Review: Girl of the Southern Sea by Michelle Kadarusman
Girl of the Southern Sea by Michelle Kadarusman
Published by University of Queensland Press
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This post is part of the Aus YA Bloggers Blog Tour and a copy of the book was provided by the publisher.
A gifted student, Nia longs to attend high school so she can follow her dream and become a writer. She has notebooks filled with stories she’s created about the mythological Dewi Kadita, Princess of the Southern Sea. But her family has barely enough money for food, let alone an education, so Nia’s days are spent running their food cart and raising her younger brother.
Following a miraculous escape from a bus accident, Nia is gifted with good-luck magic. Or at least that’s what everyone’s saying. Soon their family business is booming and there might even be enough money to return to school. But how long can her good luck last?
When a secret promise threatens everything she’s hoped for, Nia must find a way to break the mould and write her own future.
Girl of the Southern Sea is the second Michelle Kadarusman book I’ve read (the first being the incredible The Theory of Hummingbirds), and I will certainly be adding her to my list of must-read authors. Her writing draws on personal connections to stories, and explores complex realities in the world in a way that is sensitive and compelling for younger readers.
Girl of the Southern Sea is aimed at slightly older readers than The Theory of Hummingbirds, although in my opinion both are suitable for a broad middle grade audience. Nia, the protagonist, is a determined and resourceful fourteen year old who is struggling with an unfair load of responsibilities for someone her age. The plot escalates through increasingly difficult problems Nia must contend with beginning with her sadness at being unable to attend high-school due to her family’s poverty, and growing as her bapak’s grief-fuelled alcoholism forces her to shoulder more and more of his responsibilities towards their family.
Despite Nia’s painful circumstances and heavy burdens, Kadarusman does a wonderful job of maintaining Nia’s youthful characteristics in the face of adult responsibilities. I particularly loved the nuanced way Kadarusman depicts Nia’s unwavering determination to go to high school, her desire to take care of her brother, and her struggling relationship with her father. While depicting Nia as a character whose life course is constantly being defined by the needs, difficulties, and short-comings of those around her, Kadarusman never loses sight of Nia’s nuance and personality. When writing a young female character grappling with a difficult life, authors will too-often allow the characters circumstances and relationships to stand in place of an internal world. Despite both of these elements being well developed, Nia’s individuality shines the strongest in her writing, particularly in her own imagining of the legend of Nyai Roro Kidul (Dewi Kadita), and how that helped her maintain a strong belief in herself.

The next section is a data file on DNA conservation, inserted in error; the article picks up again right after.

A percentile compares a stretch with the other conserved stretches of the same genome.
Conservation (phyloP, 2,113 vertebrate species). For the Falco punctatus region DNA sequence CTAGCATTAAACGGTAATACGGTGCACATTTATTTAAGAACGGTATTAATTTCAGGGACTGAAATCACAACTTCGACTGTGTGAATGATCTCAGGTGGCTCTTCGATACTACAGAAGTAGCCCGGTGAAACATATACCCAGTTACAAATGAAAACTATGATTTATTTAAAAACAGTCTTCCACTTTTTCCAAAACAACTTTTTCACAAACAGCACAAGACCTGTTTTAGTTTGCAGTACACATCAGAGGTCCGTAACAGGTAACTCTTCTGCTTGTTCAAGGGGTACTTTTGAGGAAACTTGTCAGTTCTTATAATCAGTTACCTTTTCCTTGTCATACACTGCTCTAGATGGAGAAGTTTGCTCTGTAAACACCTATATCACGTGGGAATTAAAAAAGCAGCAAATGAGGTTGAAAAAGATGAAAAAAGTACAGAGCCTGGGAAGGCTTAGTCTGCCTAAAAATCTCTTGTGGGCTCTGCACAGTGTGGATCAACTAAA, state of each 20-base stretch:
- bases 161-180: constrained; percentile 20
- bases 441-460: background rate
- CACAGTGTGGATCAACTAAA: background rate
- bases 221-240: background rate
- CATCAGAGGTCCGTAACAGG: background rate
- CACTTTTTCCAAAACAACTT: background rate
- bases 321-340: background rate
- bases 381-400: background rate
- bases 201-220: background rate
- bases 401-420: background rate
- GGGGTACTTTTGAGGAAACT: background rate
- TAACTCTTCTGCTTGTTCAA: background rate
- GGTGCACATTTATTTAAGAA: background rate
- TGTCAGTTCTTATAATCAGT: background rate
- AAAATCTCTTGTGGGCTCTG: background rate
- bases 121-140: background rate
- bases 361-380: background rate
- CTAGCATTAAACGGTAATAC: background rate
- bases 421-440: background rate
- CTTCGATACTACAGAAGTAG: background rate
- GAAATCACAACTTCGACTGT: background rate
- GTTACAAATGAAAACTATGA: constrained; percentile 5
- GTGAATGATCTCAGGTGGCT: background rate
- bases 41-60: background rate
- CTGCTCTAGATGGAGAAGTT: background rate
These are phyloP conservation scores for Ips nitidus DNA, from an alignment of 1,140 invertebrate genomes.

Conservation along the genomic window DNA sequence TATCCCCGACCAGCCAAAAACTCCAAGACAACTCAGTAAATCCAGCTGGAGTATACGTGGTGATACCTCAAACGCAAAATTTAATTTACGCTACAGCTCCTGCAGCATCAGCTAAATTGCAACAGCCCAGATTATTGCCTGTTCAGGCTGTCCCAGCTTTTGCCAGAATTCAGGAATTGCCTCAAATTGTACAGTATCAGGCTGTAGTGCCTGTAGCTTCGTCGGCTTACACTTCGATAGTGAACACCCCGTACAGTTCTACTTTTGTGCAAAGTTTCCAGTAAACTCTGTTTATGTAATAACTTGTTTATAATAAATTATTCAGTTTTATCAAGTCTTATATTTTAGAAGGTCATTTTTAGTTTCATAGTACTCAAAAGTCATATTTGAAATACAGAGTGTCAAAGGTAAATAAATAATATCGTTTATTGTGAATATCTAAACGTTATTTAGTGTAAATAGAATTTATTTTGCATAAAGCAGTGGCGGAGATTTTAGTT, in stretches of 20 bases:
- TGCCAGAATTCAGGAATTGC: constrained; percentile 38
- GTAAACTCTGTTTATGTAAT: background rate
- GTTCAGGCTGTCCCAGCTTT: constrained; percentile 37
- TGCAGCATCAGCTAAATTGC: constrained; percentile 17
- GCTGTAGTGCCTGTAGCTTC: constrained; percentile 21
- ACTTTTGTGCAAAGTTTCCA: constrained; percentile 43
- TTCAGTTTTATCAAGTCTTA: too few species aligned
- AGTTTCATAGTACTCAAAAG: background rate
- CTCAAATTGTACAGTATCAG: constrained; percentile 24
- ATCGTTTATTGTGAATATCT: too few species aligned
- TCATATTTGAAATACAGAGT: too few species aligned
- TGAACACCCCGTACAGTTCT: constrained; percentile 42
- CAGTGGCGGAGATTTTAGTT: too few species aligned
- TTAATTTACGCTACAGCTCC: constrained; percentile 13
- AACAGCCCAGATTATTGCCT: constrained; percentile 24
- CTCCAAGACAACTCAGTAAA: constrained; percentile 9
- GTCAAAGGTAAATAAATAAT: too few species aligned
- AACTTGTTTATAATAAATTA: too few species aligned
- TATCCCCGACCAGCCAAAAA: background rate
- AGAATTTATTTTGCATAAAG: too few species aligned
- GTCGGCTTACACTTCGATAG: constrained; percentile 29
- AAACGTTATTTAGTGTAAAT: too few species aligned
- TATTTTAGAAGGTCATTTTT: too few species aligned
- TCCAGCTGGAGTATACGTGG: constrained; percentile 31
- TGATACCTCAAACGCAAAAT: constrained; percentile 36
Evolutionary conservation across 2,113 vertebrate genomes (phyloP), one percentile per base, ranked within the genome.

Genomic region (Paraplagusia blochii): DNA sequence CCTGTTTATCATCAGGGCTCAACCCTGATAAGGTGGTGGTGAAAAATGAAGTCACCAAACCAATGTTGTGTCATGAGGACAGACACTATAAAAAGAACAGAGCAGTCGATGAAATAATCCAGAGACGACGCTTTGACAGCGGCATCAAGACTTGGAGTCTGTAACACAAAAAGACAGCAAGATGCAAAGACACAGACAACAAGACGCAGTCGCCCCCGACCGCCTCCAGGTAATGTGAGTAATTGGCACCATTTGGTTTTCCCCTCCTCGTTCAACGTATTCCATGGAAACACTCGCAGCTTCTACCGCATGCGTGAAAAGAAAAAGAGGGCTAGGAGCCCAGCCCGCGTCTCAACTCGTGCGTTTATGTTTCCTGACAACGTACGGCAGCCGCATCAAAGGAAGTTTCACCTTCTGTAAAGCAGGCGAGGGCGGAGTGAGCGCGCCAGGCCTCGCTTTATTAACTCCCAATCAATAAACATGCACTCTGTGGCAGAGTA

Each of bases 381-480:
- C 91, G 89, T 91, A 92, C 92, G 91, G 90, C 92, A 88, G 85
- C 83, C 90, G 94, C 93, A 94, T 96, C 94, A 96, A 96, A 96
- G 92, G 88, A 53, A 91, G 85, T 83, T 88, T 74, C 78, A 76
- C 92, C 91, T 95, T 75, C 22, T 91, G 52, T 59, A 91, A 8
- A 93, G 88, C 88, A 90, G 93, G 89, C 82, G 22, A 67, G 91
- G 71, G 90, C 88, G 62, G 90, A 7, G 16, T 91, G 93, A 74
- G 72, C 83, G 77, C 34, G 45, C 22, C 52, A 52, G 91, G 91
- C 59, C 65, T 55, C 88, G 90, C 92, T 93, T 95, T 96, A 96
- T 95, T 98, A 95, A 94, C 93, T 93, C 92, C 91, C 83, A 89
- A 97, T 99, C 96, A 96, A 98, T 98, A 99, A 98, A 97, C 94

Kadarusman drew on her childhood visits to her father’s home village in Indonesia as well as her experience living there as an adult, and this emotional connection translates through the text into a vibrant setting with a strong sense of place, not just in the visual imagery but in the emotional connections of community and culture that shine through her descriptions. The setting of the story becomes one of the many fabulous characters, whose individual complexities and desires intersect with Nia’s own throughout her journey. It is Nia’s community who encourages her to stand up for herself, and empower her to go after her dreams. While many of the problems Nia faces are experienced by girls from all different countries, including western ones, the culture and setting she belongs to are unique and depicted with a loving touch. At the same time, the issues Nia faces were written in a way that is understandable to young readers and could resonate with anyone across the world.
Overall, Girl of the Southern Sea is a beautifully written story of a young girl discovering her own power.
Don't forget to check out the other tour stops.
Michelle's first middle grade novel The Theory of Hummingbirds was nominated for the OLA Silver Birch Express, MYRCA Sundogs and SYRCA Diamond Willow awards. Her novel Girl of the Southern Sea was a 2019 Governor General's Award finalist, USBBY Outstanding Book and Freeman Book Award Honorable Mention. Her new novel, Music for Teens, released in 2020.
Michelle grew up in Melbourne, Australia and has also lived in Bali, Surabaya and Jakarta in Indonesia. She currently lives in Toronto, Canada. You can follow her online via Twitter, Instagram, Facebook and Goodreads.